Everything you wanted to know about a Sprained ankle.
Ankle sprains are one of the most common injuries while participating in physical activity. The American Academy of Orthopedic Surgeons (AAOS) estimates that approximately 25,000 people per day suffer from a sprained ankle. Of those, about 2,000 will require some medical attention.
There are three main ligaments in the ankle that can be sprained: the anterior talofibular ligament (ATFL), the calcaneofibular ligament (CFL), and the posterior talofibular ligament (PTFL). The ATFL is the most commonly injured ligament, followed by the CFL.
Sprains occur when one or more of these ligaments is stretched or torn. According to the top podiatrist at Synergy Foot and Ankle the degree of the sprain is determined by how much damage has occurred to the ligament.
- A first-degree sprain stretches the ligament but does not tear it.
- A second-degree sprain partially tears the ligament.
- A third-degree sprain completely severs the ligament.
Most ankle sprains will heal independently with rest, ice, compression, and elevation (RICE). However, more severe sprains may require surgery to repair the damaged ligaments.
The most common symptom of a sprained ankle is pain. Other symptoms may include:
- Tenderness to touch
- Difficulty putting weight on the ankle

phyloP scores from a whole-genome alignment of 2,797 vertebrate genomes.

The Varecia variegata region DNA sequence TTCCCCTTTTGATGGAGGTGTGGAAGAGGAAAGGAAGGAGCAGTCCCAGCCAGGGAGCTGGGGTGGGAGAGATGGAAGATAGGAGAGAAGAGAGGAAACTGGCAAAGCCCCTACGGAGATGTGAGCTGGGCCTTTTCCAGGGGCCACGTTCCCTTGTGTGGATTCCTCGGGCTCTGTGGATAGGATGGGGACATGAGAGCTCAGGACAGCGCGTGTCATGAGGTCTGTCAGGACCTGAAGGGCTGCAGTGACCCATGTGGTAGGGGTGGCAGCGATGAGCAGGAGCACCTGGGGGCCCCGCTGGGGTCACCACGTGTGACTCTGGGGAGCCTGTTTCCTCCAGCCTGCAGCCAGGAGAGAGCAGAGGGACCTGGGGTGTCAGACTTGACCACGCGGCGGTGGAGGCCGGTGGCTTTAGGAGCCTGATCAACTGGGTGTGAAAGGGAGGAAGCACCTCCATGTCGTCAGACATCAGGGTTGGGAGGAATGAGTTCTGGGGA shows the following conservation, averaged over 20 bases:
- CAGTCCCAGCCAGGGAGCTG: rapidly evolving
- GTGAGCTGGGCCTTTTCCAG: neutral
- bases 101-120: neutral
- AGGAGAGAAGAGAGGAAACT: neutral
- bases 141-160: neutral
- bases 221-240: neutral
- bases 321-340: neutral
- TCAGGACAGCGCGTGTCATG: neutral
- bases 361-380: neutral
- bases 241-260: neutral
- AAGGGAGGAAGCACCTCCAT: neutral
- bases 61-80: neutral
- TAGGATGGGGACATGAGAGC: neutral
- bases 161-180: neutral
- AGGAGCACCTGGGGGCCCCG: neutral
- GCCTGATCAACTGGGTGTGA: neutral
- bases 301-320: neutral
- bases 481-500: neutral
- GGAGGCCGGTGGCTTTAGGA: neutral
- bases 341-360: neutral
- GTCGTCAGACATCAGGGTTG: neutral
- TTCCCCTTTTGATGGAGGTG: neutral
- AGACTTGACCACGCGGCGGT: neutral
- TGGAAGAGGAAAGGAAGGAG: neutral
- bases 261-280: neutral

If you believe you have sprained your ankle, it is important to seek medical attention. Your doctor will be able to determine the severity of the sprain and recommend the best course of treatment.
Most ankle sprains can be treated at home with RICE:
Rest: Avoid activities that put stress on your ankle. This may mean staying off your feet or using crutches until the pain subsides.
Ice: Apply ice to your ankle for 20 minutes, several times a day. This will help reduce swelling and pain.
Compression: Use an elastic bandage or compression sock to help Reduce Swelling. Do not wrap too tightly, as this may cause additional pain or numbness.
Elevation: Keep your ankle elevated above the level of your heart to reduce Swelling.
If you have a severe sprain, your doctor may recommend immobilization in a cast or splint. Surgery may also be necessary to repair damaged ligaments.
With at-home treatment, most people will recover from a sprained ankle within a few weeks. However, it is essential to follow your doctor’s instructions and avoid activities that stress your ankle until it is fully healed. Physical therapy may also be recommended to help improve range of motion and prevent future injuries.
There are several things you can do to help prevent ankle sprains, including:
Wearing proper shoes: Choose shoes that fit well and support your feet and ankles. Avoid wearing high heels or sandals with no support.
Stretching: Before participating in any physical activity, stretch your calf muscles and Achilles tendon. This will help improve range of motion and flexibility.
Strengthening: Strong muscles help support the ankle joint and help prevent injuries.
Incorporate exercises that target the calf muscles and Achilles tendon into your workout routine.
Final takeaway :
Ankle sprains are a common injury, but there are things you can do to help prevent them. If you experience a sprain, be sure to seek medical attention and follow your doctor’s instructions for a full recovery.